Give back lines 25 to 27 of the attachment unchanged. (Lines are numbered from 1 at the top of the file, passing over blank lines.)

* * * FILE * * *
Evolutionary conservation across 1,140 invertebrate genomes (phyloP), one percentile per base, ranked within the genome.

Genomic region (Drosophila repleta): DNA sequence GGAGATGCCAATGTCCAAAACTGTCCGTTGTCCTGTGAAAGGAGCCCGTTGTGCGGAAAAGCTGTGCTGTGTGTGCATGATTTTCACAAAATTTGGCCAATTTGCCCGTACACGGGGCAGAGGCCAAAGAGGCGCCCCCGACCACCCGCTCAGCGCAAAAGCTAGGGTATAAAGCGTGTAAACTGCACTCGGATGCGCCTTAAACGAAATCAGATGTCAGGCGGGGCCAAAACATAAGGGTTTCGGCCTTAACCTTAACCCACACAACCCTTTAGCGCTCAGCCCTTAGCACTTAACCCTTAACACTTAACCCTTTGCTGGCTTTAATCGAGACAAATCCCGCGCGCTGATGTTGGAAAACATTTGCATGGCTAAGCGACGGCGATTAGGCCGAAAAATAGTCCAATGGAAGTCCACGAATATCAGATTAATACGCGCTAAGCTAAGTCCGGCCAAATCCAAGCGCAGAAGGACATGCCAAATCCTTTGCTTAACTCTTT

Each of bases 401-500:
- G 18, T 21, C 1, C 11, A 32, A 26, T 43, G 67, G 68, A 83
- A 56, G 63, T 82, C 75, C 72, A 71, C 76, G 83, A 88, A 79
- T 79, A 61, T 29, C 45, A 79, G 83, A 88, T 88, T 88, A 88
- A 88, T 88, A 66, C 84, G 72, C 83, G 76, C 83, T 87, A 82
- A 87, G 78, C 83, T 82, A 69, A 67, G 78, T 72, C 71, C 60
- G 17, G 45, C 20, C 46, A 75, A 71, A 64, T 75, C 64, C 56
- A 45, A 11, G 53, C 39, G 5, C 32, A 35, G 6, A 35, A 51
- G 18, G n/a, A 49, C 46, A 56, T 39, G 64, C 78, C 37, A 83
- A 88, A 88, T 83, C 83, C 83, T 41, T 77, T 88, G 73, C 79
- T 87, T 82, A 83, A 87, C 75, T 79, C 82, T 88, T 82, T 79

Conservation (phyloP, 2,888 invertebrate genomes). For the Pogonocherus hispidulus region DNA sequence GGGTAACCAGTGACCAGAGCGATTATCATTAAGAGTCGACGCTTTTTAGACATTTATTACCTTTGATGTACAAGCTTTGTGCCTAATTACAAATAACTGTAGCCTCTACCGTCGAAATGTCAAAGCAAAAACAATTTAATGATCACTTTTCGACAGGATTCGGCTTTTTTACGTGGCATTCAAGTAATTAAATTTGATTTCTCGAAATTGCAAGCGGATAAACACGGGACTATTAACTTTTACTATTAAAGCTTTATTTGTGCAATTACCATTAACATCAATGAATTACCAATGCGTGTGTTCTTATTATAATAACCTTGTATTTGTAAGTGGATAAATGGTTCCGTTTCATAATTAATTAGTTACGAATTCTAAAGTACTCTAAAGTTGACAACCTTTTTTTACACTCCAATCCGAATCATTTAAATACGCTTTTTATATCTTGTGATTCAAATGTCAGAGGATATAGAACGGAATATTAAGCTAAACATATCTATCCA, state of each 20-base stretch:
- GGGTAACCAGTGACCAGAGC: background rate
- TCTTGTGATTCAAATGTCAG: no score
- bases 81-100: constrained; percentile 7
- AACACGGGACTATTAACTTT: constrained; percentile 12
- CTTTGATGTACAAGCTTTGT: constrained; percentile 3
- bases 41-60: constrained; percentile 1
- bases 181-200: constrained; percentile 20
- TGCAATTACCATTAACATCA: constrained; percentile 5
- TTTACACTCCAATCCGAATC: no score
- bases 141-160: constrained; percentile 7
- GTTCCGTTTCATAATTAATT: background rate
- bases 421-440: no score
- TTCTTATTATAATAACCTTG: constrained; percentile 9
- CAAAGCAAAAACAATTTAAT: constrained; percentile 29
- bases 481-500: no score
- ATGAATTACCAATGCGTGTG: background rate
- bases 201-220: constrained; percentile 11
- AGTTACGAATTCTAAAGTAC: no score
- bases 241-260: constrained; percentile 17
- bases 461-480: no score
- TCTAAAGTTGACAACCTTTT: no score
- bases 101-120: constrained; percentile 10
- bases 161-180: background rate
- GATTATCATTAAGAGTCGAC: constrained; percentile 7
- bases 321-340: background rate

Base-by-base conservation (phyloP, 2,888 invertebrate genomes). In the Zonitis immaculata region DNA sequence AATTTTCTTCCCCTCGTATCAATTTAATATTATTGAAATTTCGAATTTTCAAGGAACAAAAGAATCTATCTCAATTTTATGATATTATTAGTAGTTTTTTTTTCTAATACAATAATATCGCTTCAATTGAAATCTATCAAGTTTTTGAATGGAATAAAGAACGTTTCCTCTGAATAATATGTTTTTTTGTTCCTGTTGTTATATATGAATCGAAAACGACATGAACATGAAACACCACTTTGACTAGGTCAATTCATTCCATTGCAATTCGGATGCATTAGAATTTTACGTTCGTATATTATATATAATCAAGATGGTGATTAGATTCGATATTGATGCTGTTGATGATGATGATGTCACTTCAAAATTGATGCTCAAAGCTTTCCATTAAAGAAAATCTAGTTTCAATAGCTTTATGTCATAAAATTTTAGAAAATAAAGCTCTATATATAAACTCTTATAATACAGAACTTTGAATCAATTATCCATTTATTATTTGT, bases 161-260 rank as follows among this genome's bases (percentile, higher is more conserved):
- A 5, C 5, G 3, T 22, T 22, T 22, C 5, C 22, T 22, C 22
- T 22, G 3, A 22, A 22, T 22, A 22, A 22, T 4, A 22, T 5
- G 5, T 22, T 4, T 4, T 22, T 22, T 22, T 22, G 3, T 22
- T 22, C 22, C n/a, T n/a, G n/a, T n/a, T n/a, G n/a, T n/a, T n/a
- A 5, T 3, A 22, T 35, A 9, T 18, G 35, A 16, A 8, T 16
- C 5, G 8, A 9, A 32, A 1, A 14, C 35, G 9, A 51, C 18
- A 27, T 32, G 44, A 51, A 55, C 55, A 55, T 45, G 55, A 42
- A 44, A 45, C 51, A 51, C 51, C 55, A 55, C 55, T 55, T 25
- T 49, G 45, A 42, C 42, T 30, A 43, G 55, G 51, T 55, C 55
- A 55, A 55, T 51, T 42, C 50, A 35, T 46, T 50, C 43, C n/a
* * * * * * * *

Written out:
- GTTCCGTTTCATAATTAATT: background rate
- bases 421-440: no score
- TTCTTATTATAATAACCTTG: constrained; percentile 9